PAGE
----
# Easy problem, but cant figure it out

1. Jun 30, 2008

### spidey12

I've been trying out this problem for hours and cant figure it out.

A helicopter is moving horizontally to the right at a constant velocity. The weight of the helicopter is W = 52100 N. The lift force vector L generated by the rotating blade makes an angle of 21.0° with respect to the vertical.

Find the magnitude of the Lift force. And find the resultant vector R.

http://img237.imageshack.us/img237/9747/0455vd2.gif [Broken]

At first i tried doing 52100sin69 for the lift..but that is not the correct answer...STUCK!

Last edited by a moderator: May 3, 2017
2. Jun 30, 2008

### Staff: Mentor

What must the sum of the vertical forces be? What's the vertical component of the lift force? (Call the lift force "L".)

3. Jun 30, 2008

### cristo

Staff Emeritus
Try resolving the lift into horizontal and vertical components. If the helicopter is moving horizontally, with constant velocity, what does that tell you about the net vertical force? What about the net horizontal force?

Edit: beaten by a matter of seconds there

4. Jun 30, 2008

### Vikingjl11

Vertical component of Lift must be equivalent to the magnitude of the weight.

5. Jun 30, 2008

### spidey12

Thats what i tried doing....

the net vertical force is 0, the horizontal force must then be 52100Ncos(69)..however i inputed this answer and it was marked wrong.

6. Jun 30, 2008

### spidey12

By the way I'm so confused now..

7. Jun 30, 2008

### Staff: Mentor

What forces act on the helicopter? (List them.)

What is the vertical component of each force?

Add up those vertical components and solve for L.

8. Jun 30, 2008

### Vikingjl11

52100Ncos(69) is incorrect....

9. Jun 30, 2008

### spidey12

I'm kind of at a loss but I'll try:

FyNet=W-fn

In the x direction: Fx=R-v

Right?

10. Jun 30, 2008

### Vikingjl11

Velocity is not a force. R is related to the horizontal component of the Lift.

11. Jun 30, 2008

### spidey12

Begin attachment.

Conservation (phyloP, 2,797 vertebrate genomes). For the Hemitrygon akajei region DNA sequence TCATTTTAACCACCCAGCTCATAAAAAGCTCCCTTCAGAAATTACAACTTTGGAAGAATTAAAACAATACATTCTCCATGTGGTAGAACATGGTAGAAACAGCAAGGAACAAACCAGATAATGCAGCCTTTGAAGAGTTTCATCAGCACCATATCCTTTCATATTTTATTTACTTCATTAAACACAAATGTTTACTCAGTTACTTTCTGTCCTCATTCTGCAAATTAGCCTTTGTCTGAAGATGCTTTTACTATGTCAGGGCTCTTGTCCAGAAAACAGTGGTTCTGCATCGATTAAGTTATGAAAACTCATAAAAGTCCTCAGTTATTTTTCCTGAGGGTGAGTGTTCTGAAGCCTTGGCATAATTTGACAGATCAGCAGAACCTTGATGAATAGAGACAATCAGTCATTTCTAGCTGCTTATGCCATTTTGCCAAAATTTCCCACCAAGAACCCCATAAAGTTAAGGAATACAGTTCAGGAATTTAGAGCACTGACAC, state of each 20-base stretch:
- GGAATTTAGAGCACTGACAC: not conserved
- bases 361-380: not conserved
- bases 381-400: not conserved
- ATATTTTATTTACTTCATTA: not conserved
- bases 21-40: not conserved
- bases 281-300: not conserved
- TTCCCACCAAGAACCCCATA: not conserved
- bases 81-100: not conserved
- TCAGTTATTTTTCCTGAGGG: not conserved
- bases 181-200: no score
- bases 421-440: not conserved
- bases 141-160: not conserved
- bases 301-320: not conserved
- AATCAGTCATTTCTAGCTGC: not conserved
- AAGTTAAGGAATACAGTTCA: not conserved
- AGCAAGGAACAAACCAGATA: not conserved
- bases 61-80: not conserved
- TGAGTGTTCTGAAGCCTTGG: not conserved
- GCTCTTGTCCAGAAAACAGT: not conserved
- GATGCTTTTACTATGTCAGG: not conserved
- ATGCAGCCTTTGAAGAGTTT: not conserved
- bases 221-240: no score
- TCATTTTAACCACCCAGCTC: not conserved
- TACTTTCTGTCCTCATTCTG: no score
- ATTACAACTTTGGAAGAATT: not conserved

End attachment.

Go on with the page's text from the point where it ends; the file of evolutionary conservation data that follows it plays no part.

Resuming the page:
I don't understand at all. How should I arrange my equation then?

12. Jun 30, 2008

### spidey12

Is the lift force going to be 52100N since the helicopter is not moving up or down?

13. Jun 30, 2008

### cristo

Staff Emeritus
What is fn?

v is a velocity, and thus should not be in a force equation. You are missing a term including the lift.

The easier way to do this, is to forget FyNet and Fx, since everything is in equilibrium. You should resolve the lift (L) into a horizontal and vertical component. Then, since the forces are in equilibrium, you should be able to write two equations:

Vertical: forces pointing up = forces pointing down
Horizontal: forces pointing right = forces pointing left.

14. Jun 30, 2008

### Vikingjl11

There is no acceleration in either the x or y direction. This means the net force must be zero in both the x and y directions. Therefore, the upwards force must be equivalent to the magnitude(absolute value) of the downforce or weight(weight = M*g). Also, R must be equal to the magnitude of the x component of the lift.

Use 51200/cos(21) = L to find magnitude of lift

51200N is y component of Lift.

Last edited: Jun 30, 2008
15. Jun 30, 2008

### spidey12

this problem has been eating away at me for four damn hours now..ive tried all of this and ive read more than need to know about helicopters and i still cant seem to find that missing peice of info.

forces point up=forced pointing down: L=W

Horizontal: R=52100cos69

is that right?

16. Jun 30, 2008

### cristo

Staff Emeritus
No. There is only a component of L pointing vertically upwards, not the entire force, L. Try drawing a triangle with L as the hypotenuse, and the angle between the veritcal and the hypotenuse is 21 degrees. What is the length of the veritcal side?

This is wrong since the above equation is wrong.

17. Jun 30, 2008

### Staff: Mentor

No. Try answering each question that I asked exactly as I asked it. Hint: Three forces act on the helicopter, all of which are labeled on your diagram. (The velocity is not one of them--that's why its arrow is drawn in a different color than the force arrows.)

18. Jun 30, 2008

### spidey12

Ok that helped alot. Cos(x)=adjacent/hypotneuse so cos 21=52100/L or L=52100/cos21

is that correct?

For the second part, how is R related to this triangle?

19. Jun 30, 2008

### spidey12

Assuming my above post is correct....

would the Resultant be: 52100tan21=R

20. Jun 30, 2008

### Vikingjl11

Yea, that would be equal to the x-component of L(lift) and -R.